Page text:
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October 9, 2013
Secondary growing in confidence
Tennessee's secondary was one of the biggest question marks in August.
Brian Randolph was coming off knee surgery. LaDarrell McNeil was jumping up the depth chart past fifth-year senior Byron Moore. Cam Sutton was earning his stripe out of both necessity and skill at one corner, Justin Coleman ― just a junior ― was considered the veteran at the other.
Six games into the schedule, the group has answered those questions from camp with 11 interceptions, tied for the lead in the Southeastern Conference, and the second lowest opponent completion percentage in the league.
And they've managed to stay out of the spotlight, where defensive backs prefer to stay.
"I think we have a lot of confidence," Randolph said after practice Tuesday. "We've made a lot of plays. We just have to make sure we limit the bad plays, the missed assignments, stuff like that."
The Vols are 10th in the league in pass defense, giving up just over 240 yards passing per game. Tennessee has limited opposing quarterbacks to a 53.7 completion percentage, behind Alabama's SEC-best 46.4 percent. LSU is third at 53.9.
"It's not really surprising for us," Coleman said. "We're just doing our job, stopping receivers as much as possible."
"[There's confidence] from all the experienced guys, all the guys making plays," Coleman added. "One person makes a play, it just gives everybody else confidence."
Those plays have been spread around the back end of the defense.
Randolph is second on the team in tackles with 44. The redshirt sophomore has two tackles for loss, three interceptions, a pass defended and four broken up.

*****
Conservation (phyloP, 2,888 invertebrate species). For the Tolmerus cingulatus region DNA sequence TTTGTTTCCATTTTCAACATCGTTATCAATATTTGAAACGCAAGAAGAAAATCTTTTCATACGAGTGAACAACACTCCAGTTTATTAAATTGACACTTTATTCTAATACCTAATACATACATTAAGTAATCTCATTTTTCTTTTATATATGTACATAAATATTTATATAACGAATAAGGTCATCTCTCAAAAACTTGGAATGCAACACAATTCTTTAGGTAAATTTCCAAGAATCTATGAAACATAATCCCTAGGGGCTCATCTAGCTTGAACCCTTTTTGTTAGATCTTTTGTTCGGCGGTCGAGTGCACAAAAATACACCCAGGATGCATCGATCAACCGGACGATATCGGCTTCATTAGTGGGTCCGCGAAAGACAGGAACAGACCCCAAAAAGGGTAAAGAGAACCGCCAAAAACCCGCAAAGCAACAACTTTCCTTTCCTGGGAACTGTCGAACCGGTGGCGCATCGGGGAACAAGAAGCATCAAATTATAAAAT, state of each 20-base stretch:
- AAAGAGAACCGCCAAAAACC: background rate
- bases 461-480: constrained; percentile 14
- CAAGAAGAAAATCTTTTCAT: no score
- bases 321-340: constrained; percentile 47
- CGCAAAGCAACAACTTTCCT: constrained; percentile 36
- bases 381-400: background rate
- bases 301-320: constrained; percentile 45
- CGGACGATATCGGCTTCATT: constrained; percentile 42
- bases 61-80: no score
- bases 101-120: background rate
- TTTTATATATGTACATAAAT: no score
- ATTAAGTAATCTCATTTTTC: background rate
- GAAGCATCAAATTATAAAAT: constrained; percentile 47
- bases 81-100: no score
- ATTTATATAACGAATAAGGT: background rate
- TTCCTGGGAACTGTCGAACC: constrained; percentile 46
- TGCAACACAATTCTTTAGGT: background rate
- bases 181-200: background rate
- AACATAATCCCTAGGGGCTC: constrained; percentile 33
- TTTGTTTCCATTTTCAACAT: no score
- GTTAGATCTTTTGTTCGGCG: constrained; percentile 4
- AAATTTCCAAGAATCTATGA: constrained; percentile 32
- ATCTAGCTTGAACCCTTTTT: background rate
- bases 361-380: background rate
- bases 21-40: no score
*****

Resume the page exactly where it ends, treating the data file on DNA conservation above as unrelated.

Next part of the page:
Coleman is tied for fourth ― with McNeil ― on the tackles list with 23. He has a tackle for loss, a pick, four passes broken up and five defended.
"I feel like I'm really confident in everything I do," Coleman said Tuesday. "I practice hard everyday, work on my technique. I've got things together."
Sutton, the wild card in training camp, has 21 tackles, a pick, a tackle for loss, five passes broken up and six defended. Most importantly, after injuries to Riyahd Jones and Michael F. Williams, Sutton has filled a major void the Vols had entering camp.
"I feel like Cam, back in August, he really wanted to get on the field more than he wanted to make plays," Coleman said. "Right now he's just making plays for us, doing a whole bunch of good things for us."
"He's a totally different player," Randolph added of Sutton at the midway point in the schedule.
"There's a lot of confidence. You can just tell by the look in his eyes when he's out on the field that he knows what he needs to do and he's going out to do it."
Tennessee's quietly confident secondary held Georgia quarterback Aaron Murray to 196 yards passing. Murray entered Saturday averaging 334.5 yards per game. His previous low, 298 yards, was two weeks ago against LSU.
"When they execute the plays, when they execute the systems, a lot of confidence is born with them," Butch Jones said of his team after Tuesday's practice.
Of the 1,445 yards and nine touchdowns given up through the air, Oregon accounts for 471 yards and four scores.
The Vols gave up 132 yards passing to Austin Peay, picked off Western Kentucky five times and held Florida to 167 yards passing. South Alabama was picked off by Tennessee three times.
"That's definitely what we want to do," Randolph said. "I feel like we could've done some extra things in the [Georgia] game, but we had a lot of confidence going in and had more coming out."